The two conversations within the State

“Markets are conversations” point out the authors of the ninety-five conclusions presented by The Cluetrain Manifesto, whose reading I strongly recommend. In the State there are also two conversations which are also carried on: one within the same State and the other one with the citizens.

22 de Diciembre de 2010
Within the public sector, traditional hierarchies are hollowed out by the networks’ rhizomatic essence. He who keeps thinking of a tree-like structure is mistaken. It is not disorder, it is all about complexity. The chart is 'hyperconnected'. The concepts from Professor Landow’s book 'Hypertext 3.0' are also applied to the construction of the vocabulary and agenda of the Public sector. In practical terms, sharing information both vertically and horizontally, even in a national, provincial and local relation, saves time and economizes resources. Therefore, the alignment of organizational structures must respond to the dynamics of results and the institutional engineering must aim towards solutions. A company’s commercial intelligence manager recently told me 'We know more about our clients than they know about themselves and consequently, we can predict their needs and present them an offer on these grounds'. The State must also be a step ahead by anticipating the needs of people by developing services that the citizen will demand. From the standpoint of the conversation with the citizens, Ricardo Lagos, former president of Chile, claims: “A society in which the governing authorities may consult its decisions with the people through Internet” is close to becoming a reality in our countries. Conversing is listening to the other and interchange opinions by using all technological developments available; that is an active listening that allows a deep understanding and returns effective solutions. We have to enter and exit by 'jumping the rope'. We must forget the saying “Let’s play officials. First to move is the loser!”: we hold the duty to work towards an alert State which generates an open and sincere dialogue. Non-state modalities of the “public sphere”, the “civil society” role, the complexation of social relations, the impact of globalization in production and labor, and the digital media in citizen participation go beyond the classical conception of the State and defy us to rethink its responsibilities in the face of the integration into the global system and the internal social coherence, as claimed by Norbert Lechner. New technologies are straightening out the folds of bureaucracy, allowing the number of hidden inefficient representatives and officials to gradually decrease. Citizens connected to the network know more about the State’s services than the State itself; they send each other SMS’s, send their comments to forums, blogs, Facebook, Sonico and/or Twitter. The tools of digital democracy –a concept coined by the political scientist Gianfranco Pasquino– allows 'the opening of doors and a citizen to come in'. For that reason, we must not be afraid of asking questions. The Administration should maintain a realtime dialogue with the State services users and put public policies under permanent debate. Without hesitation, we must make consultations through public opinion studies by taking into account letters and comments from the readers or telephone calls made to radio stations, or by directly contacting their authors in writing, and presently participating in conversations on every social network. In addition, it is believed that the influence of social networks will increase within the media and they will impact on the news, taking part of the agenda-setting process studied by the theory of the public opinion construction. The 'sitting humanity' –a concept developed by the anthropologist David Le Breton– demands standing institutions which encounter the person with certainty and sensitivity, beyond the range of technology. From the political science point of view, it becomes self-evident that the Public sector is regulated by its own logic, but in the presence of modernization it cannot stand still waiting for changes in society; it must get connected there –where voters converse on a regular basis- and seek recognition, since the virtual world is becoming real. Recent international economic crises have shown that the State cannot limit its presence to a subsidiary role. The 'shy State' is now becoming part of the past. By Roberto Reale, Political Scientist. Chairman of Fundación Ciudad Política and Assistant to the Governor of the Province of Buenos Aires, Argentina, Mr. Daniel Scioli. http://www.ciudadpolitica.com/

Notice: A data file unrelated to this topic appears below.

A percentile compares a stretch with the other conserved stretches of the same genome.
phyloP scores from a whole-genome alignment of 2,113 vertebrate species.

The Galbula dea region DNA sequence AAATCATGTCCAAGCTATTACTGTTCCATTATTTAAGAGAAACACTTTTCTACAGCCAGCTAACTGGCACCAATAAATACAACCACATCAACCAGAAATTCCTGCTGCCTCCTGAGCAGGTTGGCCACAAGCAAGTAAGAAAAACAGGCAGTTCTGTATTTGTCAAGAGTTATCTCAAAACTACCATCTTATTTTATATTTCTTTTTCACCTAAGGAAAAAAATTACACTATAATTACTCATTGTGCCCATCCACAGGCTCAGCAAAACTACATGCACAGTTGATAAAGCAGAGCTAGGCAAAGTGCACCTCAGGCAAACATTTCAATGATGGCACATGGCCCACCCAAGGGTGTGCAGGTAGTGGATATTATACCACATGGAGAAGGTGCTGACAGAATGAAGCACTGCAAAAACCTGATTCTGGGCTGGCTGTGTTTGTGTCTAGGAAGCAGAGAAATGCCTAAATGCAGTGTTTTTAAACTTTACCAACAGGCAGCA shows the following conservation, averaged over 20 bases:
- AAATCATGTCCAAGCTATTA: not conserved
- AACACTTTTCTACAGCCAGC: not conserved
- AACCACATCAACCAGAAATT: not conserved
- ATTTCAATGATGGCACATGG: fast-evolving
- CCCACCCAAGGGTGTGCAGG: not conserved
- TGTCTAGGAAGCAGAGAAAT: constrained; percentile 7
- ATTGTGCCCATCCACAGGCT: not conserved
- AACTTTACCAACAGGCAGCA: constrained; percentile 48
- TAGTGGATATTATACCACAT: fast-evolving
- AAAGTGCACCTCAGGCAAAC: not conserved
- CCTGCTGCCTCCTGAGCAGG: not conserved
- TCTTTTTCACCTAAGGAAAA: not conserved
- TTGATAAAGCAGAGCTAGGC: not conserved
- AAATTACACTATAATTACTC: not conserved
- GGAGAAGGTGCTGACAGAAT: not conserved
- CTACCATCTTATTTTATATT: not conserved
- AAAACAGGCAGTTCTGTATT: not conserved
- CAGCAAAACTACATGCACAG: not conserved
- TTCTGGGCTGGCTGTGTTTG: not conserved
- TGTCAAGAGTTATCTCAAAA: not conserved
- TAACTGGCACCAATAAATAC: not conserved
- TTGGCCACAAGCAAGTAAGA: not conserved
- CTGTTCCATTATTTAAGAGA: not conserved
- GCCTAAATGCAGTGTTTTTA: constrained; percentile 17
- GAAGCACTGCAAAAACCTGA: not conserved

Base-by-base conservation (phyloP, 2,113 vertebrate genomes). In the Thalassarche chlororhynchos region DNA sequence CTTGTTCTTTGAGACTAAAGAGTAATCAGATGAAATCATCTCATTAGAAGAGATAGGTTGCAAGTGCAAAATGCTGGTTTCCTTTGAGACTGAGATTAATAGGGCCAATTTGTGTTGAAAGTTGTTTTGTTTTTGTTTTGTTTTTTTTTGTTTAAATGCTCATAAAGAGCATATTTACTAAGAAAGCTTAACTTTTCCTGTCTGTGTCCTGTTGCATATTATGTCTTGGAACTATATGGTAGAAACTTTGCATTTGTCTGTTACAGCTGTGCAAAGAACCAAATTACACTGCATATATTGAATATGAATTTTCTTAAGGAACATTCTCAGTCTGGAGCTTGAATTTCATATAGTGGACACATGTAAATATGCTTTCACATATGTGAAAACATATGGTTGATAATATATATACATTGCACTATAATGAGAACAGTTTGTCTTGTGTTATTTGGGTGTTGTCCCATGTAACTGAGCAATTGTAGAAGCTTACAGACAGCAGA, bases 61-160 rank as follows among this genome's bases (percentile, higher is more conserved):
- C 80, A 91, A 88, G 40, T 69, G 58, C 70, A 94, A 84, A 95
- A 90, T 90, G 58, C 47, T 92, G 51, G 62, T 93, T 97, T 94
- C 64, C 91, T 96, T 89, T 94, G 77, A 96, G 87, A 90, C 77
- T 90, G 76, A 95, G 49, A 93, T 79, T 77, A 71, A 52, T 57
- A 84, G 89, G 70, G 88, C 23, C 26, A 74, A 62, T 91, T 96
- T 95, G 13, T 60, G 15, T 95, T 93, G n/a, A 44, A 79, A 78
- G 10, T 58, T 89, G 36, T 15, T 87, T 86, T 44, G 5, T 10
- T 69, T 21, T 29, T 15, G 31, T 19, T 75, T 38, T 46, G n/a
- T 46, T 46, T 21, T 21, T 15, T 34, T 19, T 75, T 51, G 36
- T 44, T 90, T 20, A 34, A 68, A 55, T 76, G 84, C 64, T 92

By Roberto Reale, Political Scientist. Chairman of Fundación Ciudad Política and Assistant to the Governor of the Province of Buenos Aires, Argentina, Mr. Daniel Scioli